There is no doubt the Iranians have been providing support of various kinds to the Shiite militias. And this is not necessarily to do with the United States. It has to do with the larger fight against Sunni insurgents. Some of this is old news. Some of it still has to be proven. There are still more assertions than hard evidence. What is important is not that these things exist. It’s that the United States has decided at this time to make an issue of them.
Now why do you think the United States has tried to make an issue of this?
I think it has to do with a whole new policy toward Iran which is more confrontational. Putting Iran in the spotlight in Iraq is a part of a policy of escalating pressure on
“.. turning the limelight onto Iran, putting Iran in the spotlight in Iraq, is a part of a policy of escalating pressure on Tehran, as well as also potentially preparing the American population for more drastic action against Iran by trying to single out Iran as the problem in Iraq, whether or not that’s actually true.”
Tehran, as well as also potentially preparing the American population for more drastic action against Iran by trying to single it out as the problem in Iraq, whether or not that’s actually true.
You don’t really think it is true, do you?
Well, I think there are many countries that are a problem in Iraq. And the main problem in Iraq right now in terms of stability and casualties is the [Sunni] insurgency, not the Shiite militias. Alternatively, the insurgency is the one that’s been at war with the United States and is still killing both Shiites and American soldiers. Ultimately, stability in Iraq has to include dealing with the insurgency. We ought to talk to everybody in Iraq, not just Iranians, but the people who are also supplying and supporting the insurgents.
It seems like ancient history now, but in 2003, I did speak to some experts on Iraq who knew about Shiites and Sunnis. They assured me not to worry about the split between Sunnis and Shiites, that they were Iraqis first in Iraq and that this was an exaggerated fear. Obviously after the events of last year, in particular the bombing in Samarra, that view is completely discredited and there’s a real schism. Do you think this can be repaired?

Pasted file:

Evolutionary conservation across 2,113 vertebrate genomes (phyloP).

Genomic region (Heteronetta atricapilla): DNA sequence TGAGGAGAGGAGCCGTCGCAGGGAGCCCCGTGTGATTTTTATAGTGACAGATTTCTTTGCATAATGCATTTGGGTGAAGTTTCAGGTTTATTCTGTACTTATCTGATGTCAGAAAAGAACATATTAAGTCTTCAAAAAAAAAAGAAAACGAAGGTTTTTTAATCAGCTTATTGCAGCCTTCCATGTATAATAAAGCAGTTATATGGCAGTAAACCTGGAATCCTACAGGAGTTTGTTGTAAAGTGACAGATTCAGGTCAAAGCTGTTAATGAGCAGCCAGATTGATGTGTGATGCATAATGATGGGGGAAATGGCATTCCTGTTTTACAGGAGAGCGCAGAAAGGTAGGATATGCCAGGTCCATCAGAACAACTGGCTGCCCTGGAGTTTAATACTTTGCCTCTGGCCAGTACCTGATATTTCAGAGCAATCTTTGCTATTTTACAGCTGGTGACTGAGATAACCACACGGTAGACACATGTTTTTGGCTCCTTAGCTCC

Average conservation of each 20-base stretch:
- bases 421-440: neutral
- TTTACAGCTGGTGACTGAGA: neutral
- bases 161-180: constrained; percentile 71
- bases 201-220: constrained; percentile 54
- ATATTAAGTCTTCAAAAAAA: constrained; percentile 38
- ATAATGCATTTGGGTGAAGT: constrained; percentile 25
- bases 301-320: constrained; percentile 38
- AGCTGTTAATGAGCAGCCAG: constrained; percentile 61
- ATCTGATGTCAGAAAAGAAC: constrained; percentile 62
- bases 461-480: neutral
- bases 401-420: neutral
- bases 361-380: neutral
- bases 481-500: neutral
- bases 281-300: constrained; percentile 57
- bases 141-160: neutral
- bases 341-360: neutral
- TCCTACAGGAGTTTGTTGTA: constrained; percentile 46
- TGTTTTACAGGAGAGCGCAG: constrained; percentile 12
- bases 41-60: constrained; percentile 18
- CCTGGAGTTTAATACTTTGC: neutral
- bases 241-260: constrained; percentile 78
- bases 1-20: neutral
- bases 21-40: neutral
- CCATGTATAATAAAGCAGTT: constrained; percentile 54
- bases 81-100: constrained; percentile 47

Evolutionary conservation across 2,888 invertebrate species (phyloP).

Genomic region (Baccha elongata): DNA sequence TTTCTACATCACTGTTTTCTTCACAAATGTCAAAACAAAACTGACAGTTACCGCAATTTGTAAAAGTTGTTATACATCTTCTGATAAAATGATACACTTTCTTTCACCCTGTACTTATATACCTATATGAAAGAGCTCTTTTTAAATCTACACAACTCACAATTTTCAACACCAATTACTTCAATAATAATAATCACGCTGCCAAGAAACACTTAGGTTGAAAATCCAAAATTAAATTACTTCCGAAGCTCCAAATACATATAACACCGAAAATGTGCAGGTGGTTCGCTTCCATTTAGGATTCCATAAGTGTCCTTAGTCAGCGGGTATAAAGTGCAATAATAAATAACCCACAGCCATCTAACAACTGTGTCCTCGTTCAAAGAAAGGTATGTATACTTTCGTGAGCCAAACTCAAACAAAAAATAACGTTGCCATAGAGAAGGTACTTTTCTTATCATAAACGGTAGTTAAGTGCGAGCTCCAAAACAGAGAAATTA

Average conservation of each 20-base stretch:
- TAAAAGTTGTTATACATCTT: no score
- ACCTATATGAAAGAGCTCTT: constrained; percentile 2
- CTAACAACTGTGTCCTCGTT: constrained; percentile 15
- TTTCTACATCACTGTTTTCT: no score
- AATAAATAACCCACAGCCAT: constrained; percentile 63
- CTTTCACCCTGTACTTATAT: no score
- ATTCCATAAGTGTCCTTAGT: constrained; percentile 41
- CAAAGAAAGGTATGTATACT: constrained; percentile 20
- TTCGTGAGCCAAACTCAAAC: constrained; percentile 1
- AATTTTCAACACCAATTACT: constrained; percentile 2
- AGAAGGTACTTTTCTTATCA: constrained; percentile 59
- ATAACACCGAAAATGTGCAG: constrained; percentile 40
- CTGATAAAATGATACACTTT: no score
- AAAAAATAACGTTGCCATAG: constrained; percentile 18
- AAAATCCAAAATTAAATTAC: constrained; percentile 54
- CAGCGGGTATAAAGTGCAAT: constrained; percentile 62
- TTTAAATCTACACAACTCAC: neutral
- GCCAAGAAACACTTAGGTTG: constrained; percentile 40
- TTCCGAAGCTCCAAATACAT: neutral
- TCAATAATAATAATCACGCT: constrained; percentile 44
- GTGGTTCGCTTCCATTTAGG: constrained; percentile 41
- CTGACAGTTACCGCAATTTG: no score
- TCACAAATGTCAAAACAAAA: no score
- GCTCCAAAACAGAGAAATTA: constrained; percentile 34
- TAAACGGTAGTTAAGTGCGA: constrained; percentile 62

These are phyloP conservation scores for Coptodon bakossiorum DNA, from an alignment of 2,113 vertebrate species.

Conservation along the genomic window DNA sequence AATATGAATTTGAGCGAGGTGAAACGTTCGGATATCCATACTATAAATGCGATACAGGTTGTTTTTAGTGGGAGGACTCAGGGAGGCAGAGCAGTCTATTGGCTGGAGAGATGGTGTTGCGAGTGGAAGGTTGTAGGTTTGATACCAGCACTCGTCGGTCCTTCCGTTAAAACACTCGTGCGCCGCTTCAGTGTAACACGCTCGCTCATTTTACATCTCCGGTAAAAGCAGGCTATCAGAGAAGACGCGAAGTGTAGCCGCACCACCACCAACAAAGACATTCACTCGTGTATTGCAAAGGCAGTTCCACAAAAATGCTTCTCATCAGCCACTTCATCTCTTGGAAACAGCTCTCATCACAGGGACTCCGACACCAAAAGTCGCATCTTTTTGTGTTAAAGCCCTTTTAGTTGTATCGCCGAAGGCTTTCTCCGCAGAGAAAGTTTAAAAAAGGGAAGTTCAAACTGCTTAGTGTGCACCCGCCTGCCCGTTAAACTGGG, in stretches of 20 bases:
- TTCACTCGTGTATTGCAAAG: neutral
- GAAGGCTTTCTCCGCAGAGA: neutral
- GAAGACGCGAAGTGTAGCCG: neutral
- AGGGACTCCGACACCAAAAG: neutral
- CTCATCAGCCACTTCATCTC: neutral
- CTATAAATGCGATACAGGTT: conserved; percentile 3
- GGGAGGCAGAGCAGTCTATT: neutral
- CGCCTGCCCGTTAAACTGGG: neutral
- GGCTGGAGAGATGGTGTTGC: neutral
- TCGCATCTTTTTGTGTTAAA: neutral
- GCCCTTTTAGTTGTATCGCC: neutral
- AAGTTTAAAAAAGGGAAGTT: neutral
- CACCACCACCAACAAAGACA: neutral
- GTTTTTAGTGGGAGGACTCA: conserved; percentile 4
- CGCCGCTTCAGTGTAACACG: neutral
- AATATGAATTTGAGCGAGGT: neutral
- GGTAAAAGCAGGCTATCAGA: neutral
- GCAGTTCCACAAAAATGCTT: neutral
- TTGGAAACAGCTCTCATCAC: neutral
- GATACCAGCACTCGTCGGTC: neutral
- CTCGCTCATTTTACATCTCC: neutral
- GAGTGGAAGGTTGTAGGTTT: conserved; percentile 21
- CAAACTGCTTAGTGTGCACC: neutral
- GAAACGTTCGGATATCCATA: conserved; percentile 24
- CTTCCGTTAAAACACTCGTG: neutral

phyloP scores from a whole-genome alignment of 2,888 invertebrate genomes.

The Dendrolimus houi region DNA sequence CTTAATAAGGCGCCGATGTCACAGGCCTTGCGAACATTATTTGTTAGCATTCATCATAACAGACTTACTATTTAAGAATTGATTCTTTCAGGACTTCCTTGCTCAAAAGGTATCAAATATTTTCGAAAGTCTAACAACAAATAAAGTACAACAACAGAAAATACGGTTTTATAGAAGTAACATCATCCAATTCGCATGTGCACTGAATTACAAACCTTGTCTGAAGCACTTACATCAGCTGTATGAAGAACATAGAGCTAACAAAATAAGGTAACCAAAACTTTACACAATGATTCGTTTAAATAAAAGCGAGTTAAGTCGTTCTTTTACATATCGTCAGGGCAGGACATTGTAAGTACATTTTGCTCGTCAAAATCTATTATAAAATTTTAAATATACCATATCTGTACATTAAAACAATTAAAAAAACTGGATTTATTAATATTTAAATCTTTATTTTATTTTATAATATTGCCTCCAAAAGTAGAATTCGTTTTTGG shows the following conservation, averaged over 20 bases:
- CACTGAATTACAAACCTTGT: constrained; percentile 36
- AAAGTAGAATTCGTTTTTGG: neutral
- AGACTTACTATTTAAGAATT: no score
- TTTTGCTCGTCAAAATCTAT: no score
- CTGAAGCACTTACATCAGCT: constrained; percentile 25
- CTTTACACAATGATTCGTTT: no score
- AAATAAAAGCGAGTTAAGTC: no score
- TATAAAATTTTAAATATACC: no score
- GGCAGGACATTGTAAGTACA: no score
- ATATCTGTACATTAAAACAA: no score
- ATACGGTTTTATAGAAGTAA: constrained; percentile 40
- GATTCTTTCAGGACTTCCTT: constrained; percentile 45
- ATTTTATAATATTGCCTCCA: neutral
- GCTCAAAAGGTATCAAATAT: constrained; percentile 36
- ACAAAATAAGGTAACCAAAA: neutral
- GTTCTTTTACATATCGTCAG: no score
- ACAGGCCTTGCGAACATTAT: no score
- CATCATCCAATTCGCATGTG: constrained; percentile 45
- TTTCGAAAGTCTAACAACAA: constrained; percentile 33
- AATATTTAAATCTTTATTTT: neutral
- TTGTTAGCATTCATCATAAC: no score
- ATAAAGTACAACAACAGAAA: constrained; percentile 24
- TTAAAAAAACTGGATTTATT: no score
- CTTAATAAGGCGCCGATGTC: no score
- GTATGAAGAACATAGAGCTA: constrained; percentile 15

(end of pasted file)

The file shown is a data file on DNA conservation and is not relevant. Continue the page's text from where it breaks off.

Every conflict will ultimately come to a resolution. Either the parties will separate, or they will have to learn to coexist. The issue is not whether they are sectarian as opposed to being Iraqi. The fight in Iraq is about who gets to define Iraq. They are all loyal Iraqis. You know, the Shiites believe it’s a Shiite country. The Sunnis believe it is still a Sunni domain. The fact that the Shiites identify as Shiites and believe they have a proprietary right to define Iraq’s identity, culture, and politics doesn’t mean they’re anti-Iraqi. I mean, the concept of Iraqiness at this point in time is an umbrella concept. These communities are competing for owning it and defining it. Thinking of this as though Iraqiness is more important than Shiiteness or Sunnis is the wrong way of posing the question. What you still don’t have in Iraq is an agreement about power sharing and about the character of the state. And so far as that’s lacking, there’s going to be fighting. The future of that country’s going to be settled, one way or the other. If not through negotiation, then through war.
I still can’t identify who the real Sunni leaders are. Everyone knows who the Shiite leaders are because they’re prominent in the Iraqi government, as well as people like Ayatollah Ali al-Sistani.
That’s exactly part of the problem. We deal with Sunni politicians in Anbar but we don’t deal directly with the Sunni commanders, or they’re not at the table. And you know there is a leap of hope that somehow if we have a political settlement in Baghdad, that will translate into a toning down of the insurgency, but we don’t know that.
You have been on the record as calling for broad negotiations between the United States and Iran. How is the best way to bring this about?
Well, Iraq still might present the best area, because it’s not a bilateral environment. It’s a multilateral environment. It has to include all the regional powers. Also, there is some degree of convergence onIraq. Iran still doesn’t want a civil war there, doesn’t want a failed state. And Iran wants the same government as we’re working with in Baghdad to succeed, for the Shiites in Iraq to consolidate the gains they have made in the past three or four years. There is a strategic context for agreement. That doesn’t mean negotiations are going to be simple. Unlike Syria or Saudi Arabia, which have no vested interest in success in Iraq, Iran does. So Iraq still presents an arena where they could at least begin talking, and then if things go well, they could probably extend that elsewhere.